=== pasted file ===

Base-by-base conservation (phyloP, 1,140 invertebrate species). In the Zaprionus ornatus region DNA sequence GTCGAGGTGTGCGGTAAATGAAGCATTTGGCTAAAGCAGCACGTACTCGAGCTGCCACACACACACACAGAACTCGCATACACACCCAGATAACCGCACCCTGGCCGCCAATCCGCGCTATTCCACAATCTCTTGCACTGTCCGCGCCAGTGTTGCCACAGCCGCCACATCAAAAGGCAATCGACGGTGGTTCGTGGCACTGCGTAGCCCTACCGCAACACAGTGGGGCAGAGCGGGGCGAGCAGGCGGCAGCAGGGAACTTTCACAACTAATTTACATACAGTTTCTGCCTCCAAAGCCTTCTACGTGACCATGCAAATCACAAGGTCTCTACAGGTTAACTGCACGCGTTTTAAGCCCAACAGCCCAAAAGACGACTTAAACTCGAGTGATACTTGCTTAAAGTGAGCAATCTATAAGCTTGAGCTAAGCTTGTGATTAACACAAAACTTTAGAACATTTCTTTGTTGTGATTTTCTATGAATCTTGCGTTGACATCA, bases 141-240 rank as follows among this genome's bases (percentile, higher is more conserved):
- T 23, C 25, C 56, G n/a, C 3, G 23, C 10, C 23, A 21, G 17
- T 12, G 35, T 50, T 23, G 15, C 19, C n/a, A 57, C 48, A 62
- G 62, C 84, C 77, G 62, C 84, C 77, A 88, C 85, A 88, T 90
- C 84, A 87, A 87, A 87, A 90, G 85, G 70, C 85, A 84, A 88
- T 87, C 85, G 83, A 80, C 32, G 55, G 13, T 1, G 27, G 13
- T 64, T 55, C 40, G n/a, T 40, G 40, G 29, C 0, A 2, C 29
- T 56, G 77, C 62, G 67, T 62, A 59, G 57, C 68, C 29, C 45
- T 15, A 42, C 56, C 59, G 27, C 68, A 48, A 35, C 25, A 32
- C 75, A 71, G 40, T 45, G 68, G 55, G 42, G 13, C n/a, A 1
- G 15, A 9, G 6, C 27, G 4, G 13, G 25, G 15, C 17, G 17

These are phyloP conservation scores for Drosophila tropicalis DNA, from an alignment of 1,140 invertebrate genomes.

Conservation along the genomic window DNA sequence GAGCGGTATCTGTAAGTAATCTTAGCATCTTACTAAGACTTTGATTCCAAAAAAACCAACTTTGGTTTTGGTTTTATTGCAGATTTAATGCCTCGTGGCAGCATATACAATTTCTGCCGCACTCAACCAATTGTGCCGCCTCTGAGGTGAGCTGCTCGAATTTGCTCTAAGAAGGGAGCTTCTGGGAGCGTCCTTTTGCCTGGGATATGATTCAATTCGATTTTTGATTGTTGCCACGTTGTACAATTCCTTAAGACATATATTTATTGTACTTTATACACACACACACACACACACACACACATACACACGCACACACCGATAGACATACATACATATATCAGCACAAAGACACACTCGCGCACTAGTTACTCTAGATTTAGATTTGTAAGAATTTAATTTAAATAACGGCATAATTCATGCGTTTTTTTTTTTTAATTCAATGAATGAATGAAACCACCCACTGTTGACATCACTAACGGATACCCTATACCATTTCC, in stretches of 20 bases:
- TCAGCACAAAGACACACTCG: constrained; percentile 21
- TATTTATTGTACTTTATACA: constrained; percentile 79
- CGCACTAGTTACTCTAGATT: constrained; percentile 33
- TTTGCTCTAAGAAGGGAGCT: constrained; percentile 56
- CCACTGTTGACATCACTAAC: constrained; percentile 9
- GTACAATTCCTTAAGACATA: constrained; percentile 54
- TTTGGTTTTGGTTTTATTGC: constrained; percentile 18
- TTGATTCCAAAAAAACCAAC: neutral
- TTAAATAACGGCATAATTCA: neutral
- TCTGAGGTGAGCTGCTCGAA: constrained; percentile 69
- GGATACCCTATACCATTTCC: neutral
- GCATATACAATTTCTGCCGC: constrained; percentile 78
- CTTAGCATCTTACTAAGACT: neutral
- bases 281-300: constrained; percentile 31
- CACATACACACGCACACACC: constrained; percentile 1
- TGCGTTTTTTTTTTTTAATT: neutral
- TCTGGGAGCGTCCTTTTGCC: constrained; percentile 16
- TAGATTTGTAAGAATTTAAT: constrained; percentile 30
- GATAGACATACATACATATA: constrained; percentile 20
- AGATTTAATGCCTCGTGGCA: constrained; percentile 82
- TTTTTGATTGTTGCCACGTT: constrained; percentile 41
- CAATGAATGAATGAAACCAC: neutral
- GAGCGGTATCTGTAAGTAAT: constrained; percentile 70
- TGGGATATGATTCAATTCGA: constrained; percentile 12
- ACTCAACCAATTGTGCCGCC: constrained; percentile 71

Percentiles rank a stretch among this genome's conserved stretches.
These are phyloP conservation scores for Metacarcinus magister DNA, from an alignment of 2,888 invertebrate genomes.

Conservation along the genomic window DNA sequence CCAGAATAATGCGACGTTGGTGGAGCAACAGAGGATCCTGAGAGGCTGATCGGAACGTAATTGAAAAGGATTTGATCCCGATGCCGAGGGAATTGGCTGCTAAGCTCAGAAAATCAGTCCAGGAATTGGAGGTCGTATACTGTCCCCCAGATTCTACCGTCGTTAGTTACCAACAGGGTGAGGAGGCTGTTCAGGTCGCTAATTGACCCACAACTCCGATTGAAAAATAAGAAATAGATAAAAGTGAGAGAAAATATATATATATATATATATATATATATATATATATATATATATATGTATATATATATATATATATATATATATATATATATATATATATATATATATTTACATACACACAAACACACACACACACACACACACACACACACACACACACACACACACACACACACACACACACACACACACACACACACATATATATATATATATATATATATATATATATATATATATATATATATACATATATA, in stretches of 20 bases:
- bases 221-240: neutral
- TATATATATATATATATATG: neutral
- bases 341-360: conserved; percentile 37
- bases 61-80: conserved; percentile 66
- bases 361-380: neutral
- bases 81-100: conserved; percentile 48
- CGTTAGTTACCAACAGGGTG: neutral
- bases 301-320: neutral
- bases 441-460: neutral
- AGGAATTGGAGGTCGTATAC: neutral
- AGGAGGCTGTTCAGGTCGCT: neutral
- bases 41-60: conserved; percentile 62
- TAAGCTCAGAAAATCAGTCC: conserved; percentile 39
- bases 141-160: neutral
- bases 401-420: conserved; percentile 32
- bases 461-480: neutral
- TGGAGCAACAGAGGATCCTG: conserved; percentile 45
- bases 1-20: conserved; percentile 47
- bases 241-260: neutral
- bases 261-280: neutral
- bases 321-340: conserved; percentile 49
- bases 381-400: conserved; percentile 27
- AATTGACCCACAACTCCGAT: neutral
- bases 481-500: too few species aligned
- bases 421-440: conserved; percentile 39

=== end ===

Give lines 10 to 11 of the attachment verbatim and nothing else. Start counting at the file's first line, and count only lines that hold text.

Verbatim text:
- C 75, A 71, G 40, T 45, G 68, G 55, G 42, G 13, C n/a, A 1
- G 15, A 9, G 6, C 27, G 4, G 13, G 25, G 15, C 17, G 17